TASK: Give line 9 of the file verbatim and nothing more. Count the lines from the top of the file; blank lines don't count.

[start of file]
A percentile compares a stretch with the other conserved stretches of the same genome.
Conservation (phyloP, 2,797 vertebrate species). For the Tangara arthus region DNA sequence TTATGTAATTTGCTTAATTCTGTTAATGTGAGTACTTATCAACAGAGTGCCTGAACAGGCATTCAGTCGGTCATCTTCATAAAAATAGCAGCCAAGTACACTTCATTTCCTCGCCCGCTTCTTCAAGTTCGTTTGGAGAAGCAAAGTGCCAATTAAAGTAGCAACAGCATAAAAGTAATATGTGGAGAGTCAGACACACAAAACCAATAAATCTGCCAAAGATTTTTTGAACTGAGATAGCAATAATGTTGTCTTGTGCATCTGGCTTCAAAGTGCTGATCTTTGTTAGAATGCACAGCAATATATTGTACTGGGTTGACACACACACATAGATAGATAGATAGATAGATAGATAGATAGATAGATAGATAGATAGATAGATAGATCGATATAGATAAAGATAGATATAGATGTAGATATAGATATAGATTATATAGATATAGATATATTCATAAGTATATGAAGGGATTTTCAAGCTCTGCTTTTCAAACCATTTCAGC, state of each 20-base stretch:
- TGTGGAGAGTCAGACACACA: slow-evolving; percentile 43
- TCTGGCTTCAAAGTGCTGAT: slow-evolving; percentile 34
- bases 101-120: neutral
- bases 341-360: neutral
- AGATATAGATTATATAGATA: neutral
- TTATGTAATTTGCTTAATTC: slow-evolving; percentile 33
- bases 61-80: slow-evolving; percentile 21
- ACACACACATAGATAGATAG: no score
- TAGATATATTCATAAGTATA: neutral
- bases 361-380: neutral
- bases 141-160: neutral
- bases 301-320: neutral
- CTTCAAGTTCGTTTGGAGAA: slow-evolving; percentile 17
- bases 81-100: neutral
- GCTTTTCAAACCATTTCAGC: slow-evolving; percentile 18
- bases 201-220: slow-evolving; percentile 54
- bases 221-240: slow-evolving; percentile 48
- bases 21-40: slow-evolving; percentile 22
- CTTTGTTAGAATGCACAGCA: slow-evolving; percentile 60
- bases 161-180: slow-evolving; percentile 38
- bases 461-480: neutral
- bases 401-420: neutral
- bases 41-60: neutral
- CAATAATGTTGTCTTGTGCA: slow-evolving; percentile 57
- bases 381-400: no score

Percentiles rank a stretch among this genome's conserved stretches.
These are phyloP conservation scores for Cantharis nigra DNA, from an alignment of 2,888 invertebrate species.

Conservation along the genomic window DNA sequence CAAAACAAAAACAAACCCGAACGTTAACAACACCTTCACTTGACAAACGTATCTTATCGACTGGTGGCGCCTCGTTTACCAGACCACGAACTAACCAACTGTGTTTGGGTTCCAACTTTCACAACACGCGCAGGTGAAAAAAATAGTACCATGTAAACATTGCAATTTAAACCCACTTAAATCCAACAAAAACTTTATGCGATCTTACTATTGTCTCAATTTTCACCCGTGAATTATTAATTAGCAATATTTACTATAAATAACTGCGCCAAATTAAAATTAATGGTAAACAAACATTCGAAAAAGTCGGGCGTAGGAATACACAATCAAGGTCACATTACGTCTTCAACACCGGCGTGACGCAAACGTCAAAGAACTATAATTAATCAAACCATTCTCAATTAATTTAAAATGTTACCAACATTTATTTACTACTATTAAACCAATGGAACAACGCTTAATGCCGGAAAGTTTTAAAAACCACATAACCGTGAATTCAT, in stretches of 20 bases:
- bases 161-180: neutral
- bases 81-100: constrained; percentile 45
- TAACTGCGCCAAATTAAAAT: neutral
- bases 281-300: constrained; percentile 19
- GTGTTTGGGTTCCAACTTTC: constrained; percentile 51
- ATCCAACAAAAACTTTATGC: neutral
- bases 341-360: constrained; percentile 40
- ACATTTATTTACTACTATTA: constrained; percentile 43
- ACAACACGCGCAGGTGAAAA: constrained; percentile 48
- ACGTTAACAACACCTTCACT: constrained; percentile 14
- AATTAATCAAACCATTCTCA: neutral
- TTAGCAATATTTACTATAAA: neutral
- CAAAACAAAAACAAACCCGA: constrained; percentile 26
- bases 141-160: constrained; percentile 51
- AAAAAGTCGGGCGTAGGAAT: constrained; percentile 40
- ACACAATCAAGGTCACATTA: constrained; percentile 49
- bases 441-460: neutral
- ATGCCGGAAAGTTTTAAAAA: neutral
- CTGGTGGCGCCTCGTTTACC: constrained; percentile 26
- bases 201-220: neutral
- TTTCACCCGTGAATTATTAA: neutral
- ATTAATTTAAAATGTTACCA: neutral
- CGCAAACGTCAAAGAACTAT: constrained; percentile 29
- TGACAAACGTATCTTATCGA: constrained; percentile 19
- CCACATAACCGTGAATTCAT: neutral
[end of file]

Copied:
- bases 61-80: slow-evolving; percentile 21